I wrote hard. If you could break out in a sweat from writing so hard I would have. I would’ve reeked of B.O. by the end of the day. Thankfully, that’s not possible, so I went home smelling roughly the same way I smelled when I left. (Except for the fact that, walking to the car, I opened my coffee cup to dump the remains on the sidewalk and instead spilled it all over my hoodie. So I reeked of stale coffee—the B.O. of a writer, maybe.)
The day really was productive. I wrote more than I’ve written in quite a while and, most importantly, I walked away fired up, ready to write and write and write myself into a new life.
I want to go ZOOM, as my friend Ant would say. I feel like I’m on a precipice, ready to jump into something big.
But I’m stuck. I don’t know what that Something Big is. I don’t know what I want to do exactly. I know this: I want creative stimulation. I want to be among writers. I want to teach fiction writing. I want to live the writer’s life. All without becoming a prick.
At the event on Saturday I heard author after author say the same thing: if you want to be successful (e.g. published and widely read), you have to write every day. You have to make space for yourself. And if you want to be even better, you have to commit yourself to your writing full time.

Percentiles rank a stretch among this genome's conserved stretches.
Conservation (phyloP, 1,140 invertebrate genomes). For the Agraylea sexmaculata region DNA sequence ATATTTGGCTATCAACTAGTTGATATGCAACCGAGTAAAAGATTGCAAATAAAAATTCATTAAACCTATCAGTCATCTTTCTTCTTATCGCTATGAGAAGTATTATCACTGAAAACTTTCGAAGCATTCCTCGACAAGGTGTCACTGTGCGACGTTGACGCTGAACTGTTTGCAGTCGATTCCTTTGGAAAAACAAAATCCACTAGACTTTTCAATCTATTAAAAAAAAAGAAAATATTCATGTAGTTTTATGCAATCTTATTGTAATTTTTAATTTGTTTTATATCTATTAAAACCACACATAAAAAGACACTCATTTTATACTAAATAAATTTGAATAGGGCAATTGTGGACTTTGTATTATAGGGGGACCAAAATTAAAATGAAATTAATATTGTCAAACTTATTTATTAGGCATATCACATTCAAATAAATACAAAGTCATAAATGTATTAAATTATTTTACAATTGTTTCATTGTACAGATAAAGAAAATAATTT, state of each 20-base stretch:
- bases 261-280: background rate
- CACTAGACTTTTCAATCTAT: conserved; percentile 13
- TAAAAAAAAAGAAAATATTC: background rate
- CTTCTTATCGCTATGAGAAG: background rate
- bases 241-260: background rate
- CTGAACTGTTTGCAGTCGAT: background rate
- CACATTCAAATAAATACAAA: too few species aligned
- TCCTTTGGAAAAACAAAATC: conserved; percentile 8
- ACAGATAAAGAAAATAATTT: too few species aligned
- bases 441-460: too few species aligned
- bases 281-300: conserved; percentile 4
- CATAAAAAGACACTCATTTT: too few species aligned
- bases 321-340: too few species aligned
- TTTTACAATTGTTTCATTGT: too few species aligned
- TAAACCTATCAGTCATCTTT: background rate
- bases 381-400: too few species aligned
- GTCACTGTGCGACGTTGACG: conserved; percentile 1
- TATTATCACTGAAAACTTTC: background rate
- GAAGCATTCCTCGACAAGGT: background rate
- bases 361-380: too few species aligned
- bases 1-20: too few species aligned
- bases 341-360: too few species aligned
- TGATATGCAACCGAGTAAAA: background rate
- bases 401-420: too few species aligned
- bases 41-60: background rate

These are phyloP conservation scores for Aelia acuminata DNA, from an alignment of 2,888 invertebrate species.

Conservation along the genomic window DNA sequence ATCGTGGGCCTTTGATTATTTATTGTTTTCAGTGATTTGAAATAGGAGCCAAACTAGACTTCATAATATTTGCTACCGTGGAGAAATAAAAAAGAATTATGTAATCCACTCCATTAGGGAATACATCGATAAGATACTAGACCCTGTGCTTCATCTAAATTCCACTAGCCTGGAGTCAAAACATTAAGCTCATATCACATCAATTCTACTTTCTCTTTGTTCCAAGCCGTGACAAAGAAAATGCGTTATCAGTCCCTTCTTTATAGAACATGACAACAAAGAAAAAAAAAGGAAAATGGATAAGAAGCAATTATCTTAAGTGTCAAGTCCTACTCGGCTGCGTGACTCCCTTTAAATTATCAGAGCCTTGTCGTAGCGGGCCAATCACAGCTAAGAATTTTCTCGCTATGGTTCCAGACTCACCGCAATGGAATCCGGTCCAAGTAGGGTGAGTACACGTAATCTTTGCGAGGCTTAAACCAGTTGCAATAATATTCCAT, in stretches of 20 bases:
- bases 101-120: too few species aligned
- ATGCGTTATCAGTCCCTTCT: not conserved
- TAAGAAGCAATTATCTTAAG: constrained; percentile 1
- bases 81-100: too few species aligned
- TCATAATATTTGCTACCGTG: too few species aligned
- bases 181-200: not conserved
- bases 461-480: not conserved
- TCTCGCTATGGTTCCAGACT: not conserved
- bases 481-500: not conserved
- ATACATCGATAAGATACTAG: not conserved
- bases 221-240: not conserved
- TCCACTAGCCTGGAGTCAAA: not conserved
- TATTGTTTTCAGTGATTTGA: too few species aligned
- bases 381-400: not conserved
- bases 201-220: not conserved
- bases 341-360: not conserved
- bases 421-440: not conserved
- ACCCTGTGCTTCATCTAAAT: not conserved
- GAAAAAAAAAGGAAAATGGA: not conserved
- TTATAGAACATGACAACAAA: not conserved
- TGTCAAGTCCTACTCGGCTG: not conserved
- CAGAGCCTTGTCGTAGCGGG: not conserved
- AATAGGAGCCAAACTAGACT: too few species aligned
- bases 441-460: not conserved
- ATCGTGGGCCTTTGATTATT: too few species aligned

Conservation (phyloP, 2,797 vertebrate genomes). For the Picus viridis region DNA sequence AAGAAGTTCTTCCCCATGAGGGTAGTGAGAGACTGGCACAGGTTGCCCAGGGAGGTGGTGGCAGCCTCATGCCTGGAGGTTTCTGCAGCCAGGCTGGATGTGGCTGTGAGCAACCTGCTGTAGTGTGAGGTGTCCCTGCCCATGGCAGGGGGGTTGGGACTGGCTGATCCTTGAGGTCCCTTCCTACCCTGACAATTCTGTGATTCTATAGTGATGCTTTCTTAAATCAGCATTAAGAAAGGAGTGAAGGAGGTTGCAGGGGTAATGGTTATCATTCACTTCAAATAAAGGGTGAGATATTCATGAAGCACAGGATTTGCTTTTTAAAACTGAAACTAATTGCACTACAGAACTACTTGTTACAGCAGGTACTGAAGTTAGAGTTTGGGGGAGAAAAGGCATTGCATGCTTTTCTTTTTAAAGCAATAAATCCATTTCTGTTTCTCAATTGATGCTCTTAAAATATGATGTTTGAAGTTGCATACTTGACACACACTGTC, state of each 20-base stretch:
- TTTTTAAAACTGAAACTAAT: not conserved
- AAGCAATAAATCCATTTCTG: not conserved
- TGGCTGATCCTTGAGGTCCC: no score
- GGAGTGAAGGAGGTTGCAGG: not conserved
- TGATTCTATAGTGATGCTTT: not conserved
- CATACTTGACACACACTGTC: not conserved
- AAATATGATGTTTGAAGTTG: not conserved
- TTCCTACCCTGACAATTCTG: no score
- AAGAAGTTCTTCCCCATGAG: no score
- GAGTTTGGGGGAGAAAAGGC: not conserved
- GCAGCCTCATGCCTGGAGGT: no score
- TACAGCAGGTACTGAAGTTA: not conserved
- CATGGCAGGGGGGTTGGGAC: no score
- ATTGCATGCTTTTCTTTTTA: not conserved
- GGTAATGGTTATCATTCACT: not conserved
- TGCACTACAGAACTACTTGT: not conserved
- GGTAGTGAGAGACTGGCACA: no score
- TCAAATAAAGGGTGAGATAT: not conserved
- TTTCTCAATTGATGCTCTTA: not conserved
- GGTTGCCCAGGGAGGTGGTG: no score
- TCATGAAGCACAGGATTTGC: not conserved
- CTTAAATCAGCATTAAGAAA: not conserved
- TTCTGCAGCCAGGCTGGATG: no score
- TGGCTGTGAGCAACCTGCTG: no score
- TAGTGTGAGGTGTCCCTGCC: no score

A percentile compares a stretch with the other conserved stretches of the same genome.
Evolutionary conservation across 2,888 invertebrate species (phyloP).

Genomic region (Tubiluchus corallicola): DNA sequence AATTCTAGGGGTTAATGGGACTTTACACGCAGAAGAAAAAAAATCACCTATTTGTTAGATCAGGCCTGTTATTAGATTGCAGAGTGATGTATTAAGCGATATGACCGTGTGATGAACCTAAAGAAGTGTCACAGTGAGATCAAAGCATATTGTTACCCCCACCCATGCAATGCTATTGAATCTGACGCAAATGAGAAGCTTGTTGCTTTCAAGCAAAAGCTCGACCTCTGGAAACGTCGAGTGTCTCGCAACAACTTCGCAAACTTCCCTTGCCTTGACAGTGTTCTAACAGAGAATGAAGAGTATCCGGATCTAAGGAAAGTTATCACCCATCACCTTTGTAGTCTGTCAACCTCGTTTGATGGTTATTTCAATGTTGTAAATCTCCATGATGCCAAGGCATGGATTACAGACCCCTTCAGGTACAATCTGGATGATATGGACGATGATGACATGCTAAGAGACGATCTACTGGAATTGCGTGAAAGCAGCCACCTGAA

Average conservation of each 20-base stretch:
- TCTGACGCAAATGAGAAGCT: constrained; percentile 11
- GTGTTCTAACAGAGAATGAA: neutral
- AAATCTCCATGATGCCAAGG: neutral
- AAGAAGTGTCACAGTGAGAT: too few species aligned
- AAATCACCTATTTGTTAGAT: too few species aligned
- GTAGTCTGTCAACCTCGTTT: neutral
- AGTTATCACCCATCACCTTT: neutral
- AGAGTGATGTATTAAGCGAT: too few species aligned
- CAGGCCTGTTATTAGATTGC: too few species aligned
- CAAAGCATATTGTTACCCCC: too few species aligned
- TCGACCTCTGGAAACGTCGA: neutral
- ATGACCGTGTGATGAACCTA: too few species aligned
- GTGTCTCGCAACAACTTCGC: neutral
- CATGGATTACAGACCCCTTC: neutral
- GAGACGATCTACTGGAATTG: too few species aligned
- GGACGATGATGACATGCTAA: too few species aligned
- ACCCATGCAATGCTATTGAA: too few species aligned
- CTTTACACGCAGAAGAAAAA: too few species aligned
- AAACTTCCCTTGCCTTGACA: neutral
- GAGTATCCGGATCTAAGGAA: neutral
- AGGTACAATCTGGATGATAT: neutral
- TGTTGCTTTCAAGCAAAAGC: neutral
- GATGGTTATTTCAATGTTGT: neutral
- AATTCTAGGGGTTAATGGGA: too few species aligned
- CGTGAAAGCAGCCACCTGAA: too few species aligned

They spoke, of course, from places of great privilege. And that’s one reason they’re pricks.
They were all very happy with themselves, very proud of what they’d accomplished. And I don’t blame them; I’d be pretty damn proud of myself if I was on the NYT bestseller list.
But I’d also be pretty damn proud of myself if I was self-published, if my work was being read on a Kindle in by someone in a coffee shop somewhere (in spite of how much I dislike e-readers). I’d be pretty damn proud if I got an acceptance somewhere. I’d be pretty damn proud if I had a finished project to send out. I’d be pretty damn proud if I wrote every single day. I’d be proud if I built a desk for myself and sat at it four days a week and wrote.
I’m pretty damn proud of myself for going to that event, for writing in 45-minute bursts, for producing so much, for getting so fired up, for recognizing who I am and what I want to be.